Personal injury litigation is the most common type of civil action in Florida courts. Car accident claims in particular are ubiquitous. Many of these will be settled prior to trial, but it’s important to understand that unless your degree of injury meets something called the “serious injury threshold,” your case won’t gain much traction.
Florida is one of the few states that adheres to a no-fault system when it comes to car insurance. Vehicle owners are required to purchase personal injury protection (PIP) coverage, as outlined in F.S. 627.736. This provides up to $10,000 in coverage for medical bills and lost wages incurred in a crash, regardless of who caused it. Property damage liability coverage is separate.
For minor car accidents, PIP coverage may be more than enough. But if someone suffers serious injuries, that amount won’t go very far. Still, Florida law sets a serious injury threshold for personal injury recovery in car accident cases. In other words, your injuries must meet certain criteria in order to pursue damages against the at-fault driver. Some bruising on your arm and face probably won’t cut it, but if you’ve suffered broken bones or torn tendons, it might.
Your health insurance may cover a portion of the expenses incurred, but PIP will act in its place if you don’t have any.
To qualify, your injuries must result in:
- Significant and permanent loss of an important bodily function.
- Permanent injury within a reasonable degree of medical certainty (other than scarring/disfigurement).
- Significant and permanent scarring or disfigurement.
The upside is that you’ll be compensated to some extent even if you caused the crash, but the downside is that recovery is often limited. This is not to say injuries need be catastrophic to recover damages. However, it’s important if you’re considering filing a claim for damages outside of PIP that you consult with an experienced personal injury attorney who can help you assess your circumstances to determine if you meet the criteria.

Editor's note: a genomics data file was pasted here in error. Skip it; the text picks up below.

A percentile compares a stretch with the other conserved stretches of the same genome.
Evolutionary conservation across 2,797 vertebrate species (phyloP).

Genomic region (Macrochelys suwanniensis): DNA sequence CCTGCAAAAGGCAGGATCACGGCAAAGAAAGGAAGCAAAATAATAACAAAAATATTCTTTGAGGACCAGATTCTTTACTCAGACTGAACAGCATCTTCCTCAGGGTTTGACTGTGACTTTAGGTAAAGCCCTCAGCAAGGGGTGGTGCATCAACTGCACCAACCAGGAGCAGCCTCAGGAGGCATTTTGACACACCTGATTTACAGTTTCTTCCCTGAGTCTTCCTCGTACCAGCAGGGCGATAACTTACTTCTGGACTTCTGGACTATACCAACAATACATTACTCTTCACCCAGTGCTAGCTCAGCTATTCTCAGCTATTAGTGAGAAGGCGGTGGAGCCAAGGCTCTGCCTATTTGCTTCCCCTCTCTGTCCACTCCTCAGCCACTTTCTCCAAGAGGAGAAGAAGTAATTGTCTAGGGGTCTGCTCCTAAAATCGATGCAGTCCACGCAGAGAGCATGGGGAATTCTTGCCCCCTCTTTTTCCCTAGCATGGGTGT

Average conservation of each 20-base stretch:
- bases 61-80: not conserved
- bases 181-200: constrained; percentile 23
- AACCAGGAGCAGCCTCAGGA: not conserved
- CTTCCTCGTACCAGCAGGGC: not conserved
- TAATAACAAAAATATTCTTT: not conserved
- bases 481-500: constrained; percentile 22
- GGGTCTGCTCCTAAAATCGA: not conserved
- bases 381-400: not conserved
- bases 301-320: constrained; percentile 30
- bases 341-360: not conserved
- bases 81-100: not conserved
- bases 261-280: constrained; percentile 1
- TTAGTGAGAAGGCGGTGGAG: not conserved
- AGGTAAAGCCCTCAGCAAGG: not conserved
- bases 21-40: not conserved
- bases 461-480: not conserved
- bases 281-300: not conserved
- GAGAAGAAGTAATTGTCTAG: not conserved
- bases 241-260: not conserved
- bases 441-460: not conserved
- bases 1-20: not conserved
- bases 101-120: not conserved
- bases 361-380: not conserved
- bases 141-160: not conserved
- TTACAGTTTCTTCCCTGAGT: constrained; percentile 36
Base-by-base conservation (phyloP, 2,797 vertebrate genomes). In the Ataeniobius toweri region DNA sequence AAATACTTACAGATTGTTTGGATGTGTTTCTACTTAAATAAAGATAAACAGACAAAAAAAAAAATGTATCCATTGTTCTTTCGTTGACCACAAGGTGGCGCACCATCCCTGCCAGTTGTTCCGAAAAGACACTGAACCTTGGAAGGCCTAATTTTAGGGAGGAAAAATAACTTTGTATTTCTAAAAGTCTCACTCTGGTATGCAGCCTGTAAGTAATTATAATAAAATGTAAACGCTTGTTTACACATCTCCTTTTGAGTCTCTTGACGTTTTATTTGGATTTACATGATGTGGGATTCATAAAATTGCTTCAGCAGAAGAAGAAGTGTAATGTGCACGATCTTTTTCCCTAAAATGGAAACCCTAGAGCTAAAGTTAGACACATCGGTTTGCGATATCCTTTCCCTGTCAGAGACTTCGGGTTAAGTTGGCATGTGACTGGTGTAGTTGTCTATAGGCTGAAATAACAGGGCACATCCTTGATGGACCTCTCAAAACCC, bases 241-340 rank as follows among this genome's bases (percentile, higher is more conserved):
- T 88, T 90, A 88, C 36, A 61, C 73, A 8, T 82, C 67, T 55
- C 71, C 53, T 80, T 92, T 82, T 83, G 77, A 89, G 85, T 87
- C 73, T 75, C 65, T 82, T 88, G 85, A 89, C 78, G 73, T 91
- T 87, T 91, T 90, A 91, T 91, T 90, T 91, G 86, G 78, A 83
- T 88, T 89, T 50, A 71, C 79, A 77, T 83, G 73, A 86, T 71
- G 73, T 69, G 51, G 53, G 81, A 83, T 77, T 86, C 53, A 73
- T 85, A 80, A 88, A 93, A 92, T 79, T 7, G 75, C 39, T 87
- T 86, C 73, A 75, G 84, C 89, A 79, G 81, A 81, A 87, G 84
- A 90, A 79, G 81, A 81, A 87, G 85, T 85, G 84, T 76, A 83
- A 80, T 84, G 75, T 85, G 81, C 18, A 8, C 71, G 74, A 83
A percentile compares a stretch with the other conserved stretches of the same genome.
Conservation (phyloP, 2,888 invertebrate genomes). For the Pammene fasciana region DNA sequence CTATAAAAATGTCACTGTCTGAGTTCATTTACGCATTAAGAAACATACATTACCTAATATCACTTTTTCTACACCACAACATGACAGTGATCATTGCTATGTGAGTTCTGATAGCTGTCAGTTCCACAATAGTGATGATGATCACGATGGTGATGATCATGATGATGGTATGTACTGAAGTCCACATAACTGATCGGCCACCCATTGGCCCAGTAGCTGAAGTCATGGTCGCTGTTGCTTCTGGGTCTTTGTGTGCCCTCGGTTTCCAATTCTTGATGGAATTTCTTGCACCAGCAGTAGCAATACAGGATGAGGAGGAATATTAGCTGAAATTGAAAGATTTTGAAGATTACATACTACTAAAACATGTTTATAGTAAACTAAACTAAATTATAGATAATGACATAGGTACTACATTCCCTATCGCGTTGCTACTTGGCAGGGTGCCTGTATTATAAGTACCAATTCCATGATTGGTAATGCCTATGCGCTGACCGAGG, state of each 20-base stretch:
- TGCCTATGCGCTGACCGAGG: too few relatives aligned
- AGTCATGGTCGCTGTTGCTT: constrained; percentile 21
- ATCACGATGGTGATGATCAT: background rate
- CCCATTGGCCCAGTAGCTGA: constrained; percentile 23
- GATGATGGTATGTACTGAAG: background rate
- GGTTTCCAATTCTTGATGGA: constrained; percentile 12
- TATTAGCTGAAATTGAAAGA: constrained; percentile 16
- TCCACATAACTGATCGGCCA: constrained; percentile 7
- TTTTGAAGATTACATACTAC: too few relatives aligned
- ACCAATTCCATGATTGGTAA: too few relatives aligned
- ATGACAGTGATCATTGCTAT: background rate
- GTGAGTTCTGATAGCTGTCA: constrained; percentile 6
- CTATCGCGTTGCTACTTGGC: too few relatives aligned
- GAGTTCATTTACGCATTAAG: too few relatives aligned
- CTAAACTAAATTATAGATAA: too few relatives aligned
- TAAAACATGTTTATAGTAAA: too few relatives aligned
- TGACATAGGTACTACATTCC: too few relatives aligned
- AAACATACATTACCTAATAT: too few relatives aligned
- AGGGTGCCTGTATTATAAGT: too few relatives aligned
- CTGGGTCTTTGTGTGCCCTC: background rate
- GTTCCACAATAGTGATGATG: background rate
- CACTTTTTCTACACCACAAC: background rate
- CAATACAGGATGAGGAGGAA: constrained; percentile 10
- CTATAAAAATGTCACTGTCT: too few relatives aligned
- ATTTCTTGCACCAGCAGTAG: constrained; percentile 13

How is it Decided My Injuries are Substantial Enough?
Catastrophic injuries and fatalities will obviously meet the serious injury threshold. It gets trickier when we’re not talking about death or life-long disability.
The statute doesn’t go into further detail beyond what we just outlined, but case law does offer some insight into the kind of claims that are more likely to be prevail. For example, broken bones often meet the threshold. Sprains and bruises generally don’t, unless they have resulted in a lot of pain that limit important bodily functions (i.e., writing, walking, carrying, lifting, etc.).
The question is usually whether the injury impairs you for a protracted amount of time.
In some cases, different people with the same injury have had two different outcomes when it comes to the serious injury threshold. For example, a young, healthy person who suffers whiplash may not qualify because the injury doesn’t substantially impede his ability to function and he may recover quickly. Alternatively, that same injury for an octogenarian could profoundly impact their function for the rest of their life. For this reason, the law may allow the elder person to step outside the no-fault system to recover damages, but not the younger person.
A skilled South Florida personal injury lawyer can advise you of your options, and can advocate on your behalf to the insurance companies.
In cases where the seriousness of one’s injury is questioned, an attorney can help you gather and present the necessary evidence to establish your claim and advocate for more damages. Personal injury lawyers in Florida work on a contingency fee basis, meaning you don’t pay upfront, but rather reimburse the lawyer a portion of your final payout.
Contact the South Florida personal injury attorneys at Halberg & Fogg PLLC by calling toll-free at 1-877-425-2374. Serving West Palm Beach, Miami, Tampa, Orlando and Fort Myers/ Naples. There is no fee unless you win.
Florida Statute 627.736, Required personal injury protection benefits; exclusions; priority; claims
Florida Statute 627.737, Tort exemption; limitation on right to damages; punitive damages